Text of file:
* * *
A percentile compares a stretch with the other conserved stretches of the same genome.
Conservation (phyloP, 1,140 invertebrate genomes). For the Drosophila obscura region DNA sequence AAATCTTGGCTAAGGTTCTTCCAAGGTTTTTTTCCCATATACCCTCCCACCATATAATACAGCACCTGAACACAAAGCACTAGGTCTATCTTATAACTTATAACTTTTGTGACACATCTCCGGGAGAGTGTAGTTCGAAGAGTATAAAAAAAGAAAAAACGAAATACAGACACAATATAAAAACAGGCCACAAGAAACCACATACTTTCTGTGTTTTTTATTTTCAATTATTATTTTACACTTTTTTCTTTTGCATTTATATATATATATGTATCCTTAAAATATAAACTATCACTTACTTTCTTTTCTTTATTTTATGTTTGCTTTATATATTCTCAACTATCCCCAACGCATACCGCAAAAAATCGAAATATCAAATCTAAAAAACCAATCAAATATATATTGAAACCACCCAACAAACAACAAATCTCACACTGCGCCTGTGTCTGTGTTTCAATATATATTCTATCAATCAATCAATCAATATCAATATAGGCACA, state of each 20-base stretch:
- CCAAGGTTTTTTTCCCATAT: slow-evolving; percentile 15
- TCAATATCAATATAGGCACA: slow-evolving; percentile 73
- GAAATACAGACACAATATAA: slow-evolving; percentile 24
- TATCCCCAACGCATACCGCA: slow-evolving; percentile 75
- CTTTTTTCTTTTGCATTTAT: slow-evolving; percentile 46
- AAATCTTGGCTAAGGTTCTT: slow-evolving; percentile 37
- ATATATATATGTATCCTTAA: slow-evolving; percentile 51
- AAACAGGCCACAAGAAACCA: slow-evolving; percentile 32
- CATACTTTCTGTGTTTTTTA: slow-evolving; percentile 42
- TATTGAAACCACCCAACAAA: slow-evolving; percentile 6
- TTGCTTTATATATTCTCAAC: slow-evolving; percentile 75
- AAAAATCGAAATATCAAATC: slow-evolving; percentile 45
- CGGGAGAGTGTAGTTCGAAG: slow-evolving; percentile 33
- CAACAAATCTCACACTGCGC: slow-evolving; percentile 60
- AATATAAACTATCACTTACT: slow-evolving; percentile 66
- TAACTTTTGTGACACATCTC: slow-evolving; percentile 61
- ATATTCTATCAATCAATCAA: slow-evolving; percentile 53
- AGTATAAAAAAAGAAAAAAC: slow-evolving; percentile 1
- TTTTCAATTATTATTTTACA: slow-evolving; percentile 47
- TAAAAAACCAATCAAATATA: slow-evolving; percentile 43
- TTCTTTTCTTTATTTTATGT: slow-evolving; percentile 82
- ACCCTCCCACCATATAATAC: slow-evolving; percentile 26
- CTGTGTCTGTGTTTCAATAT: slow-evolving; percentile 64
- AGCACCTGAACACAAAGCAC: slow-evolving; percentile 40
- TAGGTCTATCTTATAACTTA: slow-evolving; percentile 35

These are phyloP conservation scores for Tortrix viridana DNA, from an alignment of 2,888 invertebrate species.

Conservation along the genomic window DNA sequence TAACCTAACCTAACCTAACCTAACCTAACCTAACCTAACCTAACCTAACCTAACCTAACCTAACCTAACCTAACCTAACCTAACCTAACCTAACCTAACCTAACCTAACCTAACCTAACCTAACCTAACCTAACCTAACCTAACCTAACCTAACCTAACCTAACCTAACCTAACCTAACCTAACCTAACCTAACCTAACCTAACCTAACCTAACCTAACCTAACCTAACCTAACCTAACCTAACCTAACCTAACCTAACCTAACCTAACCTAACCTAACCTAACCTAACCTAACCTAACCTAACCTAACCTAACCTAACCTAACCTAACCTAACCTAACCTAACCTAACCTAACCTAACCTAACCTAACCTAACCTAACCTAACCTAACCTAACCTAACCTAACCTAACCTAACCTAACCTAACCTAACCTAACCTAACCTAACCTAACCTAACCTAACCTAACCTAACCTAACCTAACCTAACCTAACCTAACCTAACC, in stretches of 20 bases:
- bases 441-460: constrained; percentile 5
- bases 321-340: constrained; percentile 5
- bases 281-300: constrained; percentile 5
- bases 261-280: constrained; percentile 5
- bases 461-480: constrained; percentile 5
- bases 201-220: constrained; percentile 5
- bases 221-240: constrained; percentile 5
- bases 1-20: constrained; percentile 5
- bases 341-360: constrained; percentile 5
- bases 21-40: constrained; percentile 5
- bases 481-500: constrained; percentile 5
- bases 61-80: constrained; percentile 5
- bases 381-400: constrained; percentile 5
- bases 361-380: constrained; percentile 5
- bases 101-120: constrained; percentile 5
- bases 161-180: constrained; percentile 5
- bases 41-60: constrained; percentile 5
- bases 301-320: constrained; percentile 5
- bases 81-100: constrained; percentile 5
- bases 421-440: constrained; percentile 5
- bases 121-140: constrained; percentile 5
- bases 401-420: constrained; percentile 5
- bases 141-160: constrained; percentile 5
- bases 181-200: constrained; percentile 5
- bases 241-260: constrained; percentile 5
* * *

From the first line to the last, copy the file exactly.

A percentile compares a stretch with the other conserved stretches of the same genome.
Conservation (phyloP, 1,140 invertebrate genomes). For the Drosophila obscura region DNA sequence AAATCTTGGCTAAGGTTCTTCCAAGGTTTTTTTCCCATATACCCTCCCACCATATAATACAGCACCTGAACACAAAGCACTAGGTCTATCTTATAACTTATAACTTTTGTGACACATCTCCGGGAGAGTGTAGTTCGAAGAGTATAAAAAAAGAAAAAACGAAATACAGACACAATATAAAAACAGGCCACAAGAAACCACATACTTTCTGTGTTTTTTATTTTCAATTATTATTTTACACTTTTTTCTTTTGCATTTATATATATATATGTATCCTTAAAATATAAACTATCACTTACTTTCTTTTCTTTATTTTATGTTTGCTTTATATATTCTCAACTATCCCCAACGCATACCGCAAAAAATCGAAATATCAAATCTAAAAAACCAATCAAATATATATTGAAACCACCCAACAAACAACAAATCTCACACTGCGCCTGTGTCTGTGTTTCAATATATATTCTATCAATCAATCAATCAATATCAATATAGGCACA, state of each 20-base stretch:
- CCAAGGTTTTTTTCCCATAT: slow-evolving; percentile 15
- TCAATATCAATATAGGCACA: slow-evolving; percentile 73
- GAAATACAGACACAATATAA: slow-evolving; percentile 24
- TATCCCCAACGCATACCGCA: slow-evolving; percentile 75
- CTTTTTTCTTTTGCATTTAT: slow-evolving; percentile 46
- AAATCTTGGCTAAGGTTCTT: slow-evolving; percentile 37
- ATATATATATGTATCCTTAA: slow-evolving; percentile 51
- AAACAGGCCACAAGAAACCA: slow-evolving; percentile 32
- CATACTTTCTGTGTTTTTTA: slow-evolving; percentile 42
- TATTGAAACCACCCAACAAA: slow-evolving; percentile 6
- TTGCTTTATATATTCTCAAC: slow-evolving; percentile 75
- AAAAATCGAAATATCAAATC: slow-evolving; percentile 45
- CGGGAGAGTGTAGTTCGAAG: slow-evolving; percentile 33
- CAACAAATCTCACACTGCGC: slow-evolving; percentile 60
- AATATAAACTATCACTTACT: slow-evolving; percentile 66
- TAACTTTTGTGACACATCTC: slow-evolving; percentile 61
- ATATTCTATCAATCAATCAA: slow-evolving; percentile 53
- AGTATAAAAAAAGAAAAAAC: slow-evolving; percentile 1
- TTTTCAATTATTATTTTACA: slow-evolving; percentile 47
- TAAAAAACCAATCAAATATA: slow-evolving; percentile 43
- TTCTTTTCTTTATTTTATGT: slow-evolving; percentile 82
- ACCCTCCCACCATATAATAC: slow-evolving; percentile 26
- CTGTGTCTGTGTTTCAATAT: slow-evolving; percentile 64
- AGCACCTGAACACAAAGCAC: slow-evolving; percentile 40
- TAGGTCTATCTTATAACTTA: slow-evolving; percentile 35

These are phyloP conservation scores for Tortrix viridana DNA, from an alignment of 2,888 invertebrate species.

Conservation along the genomic window DNA sequence TAACCTAACCTAACCTAACCTAACCTAACCTAACCTAACCTAACCTAACCTAACCTAACCTAACCTAACCTAACCTAACCTAACCTAACCTAACCTAACCTAACCTAACCTAACCTAACCTAACCTAACCTAACCTAACCTAACCTAACCTAACCTAACCTAACCTAACCTAACCTAACCTAACCTAACCTAACCTAACCTAACCTAACCTAACCTAACCTAACCTAACCTAACCTAACCTAACCTAACCTAACCTAACCTAACCTAACCTAACCTAACCTAACCTAACCTAACCTAACCTAACCTAACCTAACCTAACCTAACCTAACCTAACCTAACCTAACCTAACCTAACCTAACCTAACCTAACCTAACCTAACCTAACCTAACCTAACCTAACCTAACCTAACCTAACCTAACCTAACCTAACCTAACCTAACCTAACCTAACCTAACCTAACCTAACCTAACCTAACCTAACCTAACCTAACCTAACCTAACC, in stretches of 20 bases:
- bases 441-460: constrained; percentile 5
- bases 321-340: constrained; percentile 5
- bases 281-300: constrained; percentile 5
- bases 261-280: constrained; percentile 5
- bases 461-480: constrained; percentile 5
- bases 201-220: constrained; percentile 5
- bases 221-240: constrained; percentile 5
- bases 1-20: constrained; percentile 5
- bases 341-360: constrained; percentile 5
- bases 21-40: constrained; percentile 5
- bases 481-500: constrained; percentile 5
- bases 61-80: constrained; percentile 5
- bases 381-400: constrained; percentile 5
- bases 361-380: constrained; percentile 5
- bases 101-120: constrained; percentile 5
- bases 161-180: constrained; percentile 5
- bases 41-60: constrained; percentile 5
- bases 301-320: constrained; percentile 5
- bases 81-100: constrained; percentile 5
- bases 421-440: constrained; percentile 5
- bases 121-140: constrained; percentile 5
- bases 401-420: constrained; percentile 5
- bases 141-160: constrained; percentile 5
- bases 181-200: constrained; percentile 5
- bases 241-260: constrained; percentile 5